More room for broadband?

Analogue television has finally been put out to grass, long live digital. But the switching off of the old analogue signal doesn’t just mark the end of an era – it’s the only thing we can do to keep pace with demand. Our insatiable and ever-growing addiction to all things digital – from broadband connections through to wirelessly controlled gates and garage doors – means that our airwaves are running out of room. So could the answer lie in the spaces between the signals – so-called ‘white space’?

According to wireless giant Cisco, by 2014 the level of global data traffic is set to increase by 39 times, reaching 3.6 exabytes (yes, that really is a word…) per month (around 4 BILLION gigabytes). This means that all wireless networks, including those offering broadband, are quickly approaching breaking point. One of the solutions is to potentially utilise the ‘white space’ between the current transmission frequencies.

This is done using specialist technology that scans for unoccupied radio waves. These spaces can then be used to send and receive wireless signals. The advantage of white space technology is that it mainly uses lower frequencies than traditional Bluetooth or wi-fi tech, and it also travels further with more ease, making it a good choice for multiple-use wireless technology around the home such as having several computers or smart phones connected to a single broadband connection.

Obviously wireless broadband networks are only feasible if there’s affordable internet backbone connectivity on hand hand to carry the traffic. With the costs of digging up roads and laying fibre optics stretching into tens of thousands of pounds for each wireless tower, satellite broadband is an ideal backhaul to close the loop and deliver connectivity which can then be shared via wireless.

Avoiding gridlock

While a lot of people are pinning their hopes on 4G and LTE technology to take the strain off existing wireless projects, it is seen as only a short term solution. We are all far more gadget-savvy these days, and wireless technology has become an essential component of modern living. As we consume more terrabytes of data and clog up the airwaves with signals, we are invariably putting more strain on this already-overloaded technology.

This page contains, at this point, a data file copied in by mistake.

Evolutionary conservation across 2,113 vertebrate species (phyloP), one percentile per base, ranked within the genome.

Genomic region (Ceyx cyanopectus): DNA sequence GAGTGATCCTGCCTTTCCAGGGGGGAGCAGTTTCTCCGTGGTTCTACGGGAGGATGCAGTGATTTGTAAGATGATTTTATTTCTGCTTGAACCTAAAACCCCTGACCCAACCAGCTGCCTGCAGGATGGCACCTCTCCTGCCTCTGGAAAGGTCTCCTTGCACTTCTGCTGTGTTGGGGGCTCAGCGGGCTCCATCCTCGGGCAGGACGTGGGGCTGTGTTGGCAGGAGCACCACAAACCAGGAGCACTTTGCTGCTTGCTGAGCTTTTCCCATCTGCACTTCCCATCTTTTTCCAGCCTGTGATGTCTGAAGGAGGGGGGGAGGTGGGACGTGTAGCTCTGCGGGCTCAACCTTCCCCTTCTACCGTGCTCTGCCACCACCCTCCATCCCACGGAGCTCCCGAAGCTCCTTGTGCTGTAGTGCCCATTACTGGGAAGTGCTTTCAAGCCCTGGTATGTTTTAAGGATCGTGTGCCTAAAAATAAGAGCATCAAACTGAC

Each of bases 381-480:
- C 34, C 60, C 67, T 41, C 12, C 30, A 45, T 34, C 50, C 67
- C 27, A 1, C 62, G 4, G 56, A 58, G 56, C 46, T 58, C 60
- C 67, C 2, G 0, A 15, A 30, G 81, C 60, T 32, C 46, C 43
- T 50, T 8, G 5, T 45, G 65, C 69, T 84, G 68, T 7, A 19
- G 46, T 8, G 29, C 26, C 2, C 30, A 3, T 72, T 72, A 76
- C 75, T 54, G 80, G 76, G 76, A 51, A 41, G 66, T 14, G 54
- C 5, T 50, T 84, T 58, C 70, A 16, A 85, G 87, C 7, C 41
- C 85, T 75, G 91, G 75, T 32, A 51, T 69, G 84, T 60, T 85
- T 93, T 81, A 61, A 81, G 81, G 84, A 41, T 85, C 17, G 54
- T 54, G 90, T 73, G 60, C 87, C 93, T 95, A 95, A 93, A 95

The radio spectrum where all wireless communication takes place has traditionally been divided up into clearly defined areas such as telecommunications, radio and TV. But because of advances in technology all these mediums are starting to overlap and the lines as to what’s what are becoming blurred.

As we move away from multiple outputs and towards a more unified system (relying far more on our single, all-encompassing broadband connection delivering telephone, internet connectivity, digital TV and radio), certain frequencies will gradually fall into disuse. And that could actually be a godsend, preventing the entire system from hitting gridlock.

Frequencies to transmit data have now become a valuable commodity, and are set to become worth even more as demand increases. But with the demise of analogue TV, more spaces in frequencies are opening up – which could actually offer a solution to rural broadband issues in particular. Combine this with the advances in machine-to-machine communication that have opened up even more white space, add backhaul by satellite broadband and you could have a solution that suits everyone.

The biggest bonus to this potential service is that, unlike 3G and 4G, white space will be opened up without costly licenses, and that could level the playing field for smaller broadband and community-based collectives to enter the broadband marketplace. Community broadband projects have had a shaky start, but some are now proving to be successful models that are being watched closely by other rural communities.

The availability of white space frequencies means that rural broadband networks could be created for a much lower cost. Obviously the post-analogue clean-up is only just beginning, but it will be interesting to see how this potential is utilised.